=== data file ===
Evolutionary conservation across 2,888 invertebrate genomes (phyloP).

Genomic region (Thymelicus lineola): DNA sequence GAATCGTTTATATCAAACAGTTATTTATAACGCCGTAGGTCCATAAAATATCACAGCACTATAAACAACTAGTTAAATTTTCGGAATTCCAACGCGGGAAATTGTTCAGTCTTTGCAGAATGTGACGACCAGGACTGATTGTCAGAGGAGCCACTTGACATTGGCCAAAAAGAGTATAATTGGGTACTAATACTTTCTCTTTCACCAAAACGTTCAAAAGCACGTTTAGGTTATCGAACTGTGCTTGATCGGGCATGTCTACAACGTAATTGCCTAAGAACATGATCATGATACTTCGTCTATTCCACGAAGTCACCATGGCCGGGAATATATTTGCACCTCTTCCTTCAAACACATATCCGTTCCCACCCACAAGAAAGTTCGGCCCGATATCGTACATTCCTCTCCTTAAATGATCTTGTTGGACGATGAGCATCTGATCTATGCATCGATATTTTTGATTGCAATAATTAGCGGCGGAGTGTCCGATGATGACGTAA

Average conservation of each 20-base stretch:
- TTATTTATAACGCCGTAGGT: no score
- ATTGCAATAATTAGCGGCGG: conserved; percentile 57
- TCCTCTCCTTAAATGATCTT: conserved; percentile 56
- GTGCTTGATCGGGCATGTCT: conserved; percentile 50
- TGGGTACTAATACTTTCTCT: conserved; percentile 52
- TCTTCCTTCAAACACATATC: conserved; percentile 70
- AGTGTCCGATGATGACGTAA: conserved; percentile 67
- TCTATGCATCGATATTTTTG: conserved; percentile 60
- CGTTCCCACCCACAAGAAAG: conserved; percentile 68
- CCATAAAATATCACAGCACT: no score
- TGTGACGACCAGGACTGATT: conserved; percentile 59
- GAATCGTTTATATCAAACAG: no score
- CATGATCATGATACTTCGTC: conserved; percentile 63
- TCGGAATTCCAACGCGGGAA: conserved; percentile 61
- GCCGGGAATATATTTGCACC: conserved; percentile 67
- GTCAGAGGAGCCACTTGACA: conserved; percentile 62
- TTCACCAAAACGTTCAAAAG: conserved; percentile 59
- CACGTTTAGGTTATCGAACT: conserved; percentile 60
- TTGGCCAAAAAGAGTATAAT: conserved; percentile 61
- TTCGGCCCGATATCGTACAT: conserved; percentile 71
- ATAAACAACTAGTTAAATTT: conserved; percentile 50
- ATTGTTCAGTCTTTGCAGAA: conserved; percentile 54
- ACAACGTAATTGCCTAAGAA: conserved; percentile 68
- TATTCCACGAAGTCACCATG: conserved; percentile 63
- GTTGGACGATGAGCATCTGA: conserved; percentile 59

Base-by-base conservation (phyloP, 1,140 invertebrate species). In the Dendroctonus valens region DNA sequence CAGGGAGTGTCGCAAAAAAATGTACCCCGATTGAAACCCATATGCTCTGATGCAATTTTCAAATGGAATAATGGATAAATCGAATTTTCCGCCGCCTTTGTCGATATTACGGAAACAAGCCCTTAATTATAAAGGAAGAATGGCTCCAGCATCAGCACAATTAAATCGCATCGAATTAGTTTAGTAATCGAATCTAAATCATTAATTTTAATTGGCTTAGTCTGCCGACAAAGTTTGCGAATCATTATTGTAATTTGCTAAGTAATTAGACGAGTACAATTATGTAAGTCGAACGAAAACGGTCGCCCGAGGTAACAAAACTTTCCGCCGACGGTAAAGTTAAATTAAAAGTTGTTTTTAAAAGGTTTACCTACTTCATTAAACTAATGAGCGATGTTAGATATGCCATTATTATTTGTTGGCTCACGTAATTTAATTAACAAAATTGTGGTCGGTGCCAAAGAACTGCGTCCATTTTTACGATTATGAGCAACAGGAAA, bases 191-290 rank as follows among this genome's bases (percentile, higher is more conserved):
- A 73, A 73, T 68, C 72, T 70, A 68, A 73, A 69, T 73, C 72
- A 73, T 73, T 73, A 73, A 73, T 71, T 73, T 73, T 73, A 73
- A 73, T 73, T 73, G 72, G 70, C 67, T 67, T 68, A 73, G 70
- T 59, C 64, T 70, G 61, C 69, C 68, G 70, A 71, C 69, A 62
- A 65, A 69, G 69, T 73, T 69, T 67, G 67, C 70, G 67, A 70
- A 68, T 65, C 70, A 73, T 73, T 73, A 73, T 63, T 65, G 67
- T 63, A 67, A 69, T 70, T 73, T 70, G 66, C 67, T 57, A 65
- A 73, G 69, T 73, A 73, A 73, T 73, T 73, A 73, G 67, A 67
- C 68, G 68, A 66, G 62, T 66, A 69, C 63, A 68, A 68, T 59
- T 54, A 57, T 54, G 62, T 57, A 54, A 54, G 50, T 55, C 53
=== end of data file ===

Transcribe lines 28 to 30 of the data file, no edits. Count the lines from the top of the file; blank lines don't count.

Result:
- GTTGGACGATGAGCATCTGA: conserved; percentile 59

Base-by-base conservation (phyloP, 1,140 invertebrate species). In the Dendroctonus valens region DNA sequence CAGGGAGTGTCGCAAAAAAATGTACCCCGATTGAAACCCATATGCTCTGATGCAATTTTCAAATGGAATAATGGATAAATCGAATTTTCCGCCGCCTTTGTCGATATTACGGAAACAAGCCCTTAATTATAAAGGAAGAATGGCTCCAGCATCAGCACAATTAAATCGCATCGAATTAGTTTAGTAATCGAATCTAAATCATTAATTTTAATTGGCTTAGTCTGCCGACAAAGTTTGCGAATCATTATTGTAATTTGCTAAGTAATTAGACGAGTACAATTATGTAAGTCGAACGAAAACGGTCGCCCGAGGTAACAAAACTTTCCGCCGACGGTAAAGTTAAATTAAAAGTTGTTTTTAAAAGGTTTACCTACTTCATTAAACTAATGAGCGATGTTAGATATGCCATTATTATTTGTTGGCTCACGTAATTTAATTAACAAAATTGTGGTCGGTGCCAAAGAACTGCGTCCATTTTTACGATTATGAGCAACAGGAAA, bases 191-290 rank as follows among this genome's bases (percentile, higher is more conserved):
- A 73, A 73, T 68, C 72, T 70, A 68, A 73, A 69, T 73, C 72